Contributing to the ROTH or IRA
Huck and Molly Finn from Hannibal, Missouri are both 30, earn $50K each, have a modest home, plan for one child in 2010, target to retire at 65, and expect to earn 3% real (after inflation) on their investments.
Their employers offer regular and Roth 401(k) retirement plans, but no match. Both plans can save taxes. Contributions to regular 401(k)s or IRAs are tax deductible, but withdrawals are taxable. Contributions to Roths aren’t deductible, but withdrawals are tax free.
If the Finns join neither plan, they can achieve, according to ESPlanner, a smooth annual living standard of $25,983 per person. If they each contribute annually to the regular 401(k) or to a regular IRA they can raise their living standard each and every year in the future by 10.40%. If they contribute even more, they’ll experience an even larger living standard hike after retirement, but they will have to reduce their current living standard.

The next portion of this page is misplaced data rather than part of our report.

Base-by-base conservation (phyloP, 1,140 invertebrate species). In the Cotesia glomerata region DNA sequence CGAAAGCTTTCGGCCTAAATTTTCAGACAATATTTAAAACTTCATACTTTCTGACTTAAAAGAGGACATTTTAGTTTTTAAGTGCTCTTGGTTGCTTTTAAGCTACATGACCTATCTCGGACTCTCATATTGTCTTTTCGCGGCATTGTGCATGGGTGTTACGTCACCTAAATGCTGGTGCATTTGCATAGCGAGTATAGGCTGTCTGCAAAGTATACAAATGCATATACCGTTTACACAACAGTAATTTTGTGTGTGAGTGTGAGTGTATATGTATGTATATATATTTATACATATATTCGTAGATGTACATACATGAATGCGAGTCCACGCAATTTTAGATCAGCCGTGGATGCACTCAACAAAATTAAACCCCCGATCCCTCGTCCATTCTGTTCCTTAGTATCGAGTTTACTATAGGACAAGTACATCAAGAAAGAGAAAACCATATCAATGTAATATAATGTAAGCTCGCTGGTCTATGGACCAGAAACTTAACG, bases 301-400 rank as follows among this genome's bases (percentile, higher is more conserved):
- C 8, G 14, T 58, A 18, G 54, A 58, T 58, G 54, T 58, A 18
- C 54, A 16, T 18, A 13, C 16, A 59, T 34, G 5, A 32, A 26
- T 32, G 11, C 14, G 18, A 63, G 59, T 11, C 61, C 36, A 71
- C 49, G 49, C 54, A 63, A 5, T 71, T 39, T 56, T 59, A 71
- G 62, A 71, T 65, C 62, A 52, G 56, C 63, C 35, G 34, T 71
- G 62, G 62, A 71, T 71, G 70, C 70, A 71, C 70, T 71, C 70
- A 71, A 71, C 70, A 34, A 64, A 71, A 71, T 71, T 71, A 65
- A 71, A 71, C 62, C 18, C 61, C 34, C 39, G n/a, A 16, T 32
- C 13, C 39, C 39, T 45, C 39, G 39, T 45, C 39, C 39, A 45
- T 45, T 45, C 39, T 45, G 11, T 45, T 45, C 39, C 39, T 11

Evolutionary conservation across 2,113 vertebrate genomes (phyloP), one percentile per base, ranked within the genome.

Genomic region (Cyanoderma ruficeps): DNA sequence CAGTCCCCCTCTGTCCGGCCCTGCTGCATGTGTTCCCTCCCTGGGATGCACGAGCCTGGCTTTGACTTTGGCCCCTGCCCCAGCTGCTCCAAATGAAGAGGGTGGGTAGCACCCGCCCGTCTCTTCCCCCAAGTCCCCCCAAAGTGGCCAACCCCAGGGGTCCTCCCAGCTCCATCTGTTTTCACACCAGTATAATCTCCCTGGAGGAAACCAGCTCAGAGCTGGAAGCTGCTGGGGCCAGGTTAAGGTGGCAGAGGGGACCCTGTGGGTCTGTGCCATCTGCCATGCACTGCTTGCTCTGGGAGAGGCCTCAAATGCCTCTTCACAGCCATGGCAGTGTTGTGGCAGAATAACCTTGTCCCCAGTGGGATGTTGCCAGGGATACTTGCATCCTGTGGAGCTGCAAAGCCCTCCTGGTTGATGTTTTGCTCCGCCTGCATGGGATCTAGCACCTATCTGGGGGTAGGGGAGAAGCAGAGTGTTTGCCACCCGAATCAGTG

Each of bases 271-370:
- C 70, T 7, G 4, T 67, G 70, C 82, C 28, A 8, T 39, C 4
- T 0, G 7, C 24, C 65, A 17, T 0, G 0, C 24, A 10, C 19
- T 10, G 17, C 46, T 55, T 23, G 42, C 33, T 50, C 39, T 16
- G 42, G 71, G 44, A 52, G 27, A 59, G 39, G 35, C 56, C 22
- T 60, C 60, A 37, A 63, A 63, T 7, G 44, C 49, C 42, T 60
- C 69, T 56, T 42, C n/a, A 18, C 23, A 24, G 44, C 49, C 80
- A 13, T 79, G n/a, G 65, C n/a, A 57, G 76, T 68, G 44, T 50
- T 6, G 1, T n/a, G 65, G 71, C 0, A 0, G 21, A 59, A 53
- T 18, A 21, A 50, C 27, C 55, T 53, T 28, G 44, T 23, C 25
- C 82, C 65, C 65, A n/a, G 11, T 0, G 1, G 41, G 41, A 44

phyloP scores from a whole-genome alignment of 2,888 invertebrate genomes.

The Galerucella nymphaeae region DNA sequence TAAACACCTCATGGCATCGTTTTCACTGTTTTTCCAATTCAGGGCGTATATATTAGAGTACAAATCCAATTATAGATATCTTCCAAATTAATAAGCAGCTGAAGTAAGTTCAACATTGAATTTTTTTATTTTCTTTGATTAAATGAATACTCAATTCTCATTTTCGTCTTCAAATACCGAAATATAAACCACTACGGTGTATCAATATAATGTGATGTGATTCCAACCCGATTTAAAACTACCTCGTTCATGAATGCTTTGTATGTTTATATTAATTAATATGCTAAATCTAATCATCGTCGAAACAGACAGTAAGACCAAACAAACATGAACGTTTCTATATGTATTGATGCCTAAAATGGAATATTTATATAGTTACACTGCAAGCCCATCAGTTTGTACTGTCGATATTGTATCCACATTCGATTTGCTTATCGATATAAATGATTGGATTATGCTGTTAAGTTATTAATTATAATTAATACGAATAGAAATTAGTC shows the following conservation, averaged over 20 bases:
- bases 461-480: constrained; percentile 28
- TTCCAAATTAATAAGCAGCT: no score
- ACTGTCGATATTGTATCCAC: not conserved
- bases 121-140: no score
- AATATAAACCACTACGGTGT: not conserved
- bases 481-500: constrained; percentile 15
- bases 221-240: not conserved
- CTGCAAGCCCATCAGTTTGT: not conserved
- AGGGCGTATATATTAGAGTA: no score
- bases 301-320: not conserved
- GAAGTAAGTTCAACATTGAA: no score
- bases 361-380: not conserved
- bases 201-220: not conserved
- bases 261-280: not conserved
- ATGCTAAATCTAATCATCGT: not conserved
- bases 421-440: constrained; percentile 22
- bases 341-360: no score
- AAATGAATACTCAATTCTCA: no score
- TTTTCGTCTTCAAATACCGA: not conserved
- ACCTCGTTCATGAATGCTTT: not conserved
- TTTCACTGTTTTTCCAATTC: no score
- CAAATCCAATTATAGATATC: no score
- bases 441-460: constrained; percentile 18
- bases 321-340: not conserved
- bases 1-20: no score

If the Finns choose instead to contribute to a Roth 401(k) or to a Roth IRA, the most they can contribute annually without taking a current living standard cut is $4,360. Contributing at this level each year will raise their living standard, immediately and permanently, by 8.29%.
What If Taxes Rise By 30% When The Finns Start Their Withdrawals?
The regular 401(k) or IRA provides them an 11.27% gain. If they use the Roth 401(k) or IRA, they raise their living standard by 9.86%.
Though the regular 401(k) or IRA beats the Roth counterparts with or without the future tax hike, the difference in living standards between the two options is small—less than 2% with no tax hike and less than 1% with the tax hike.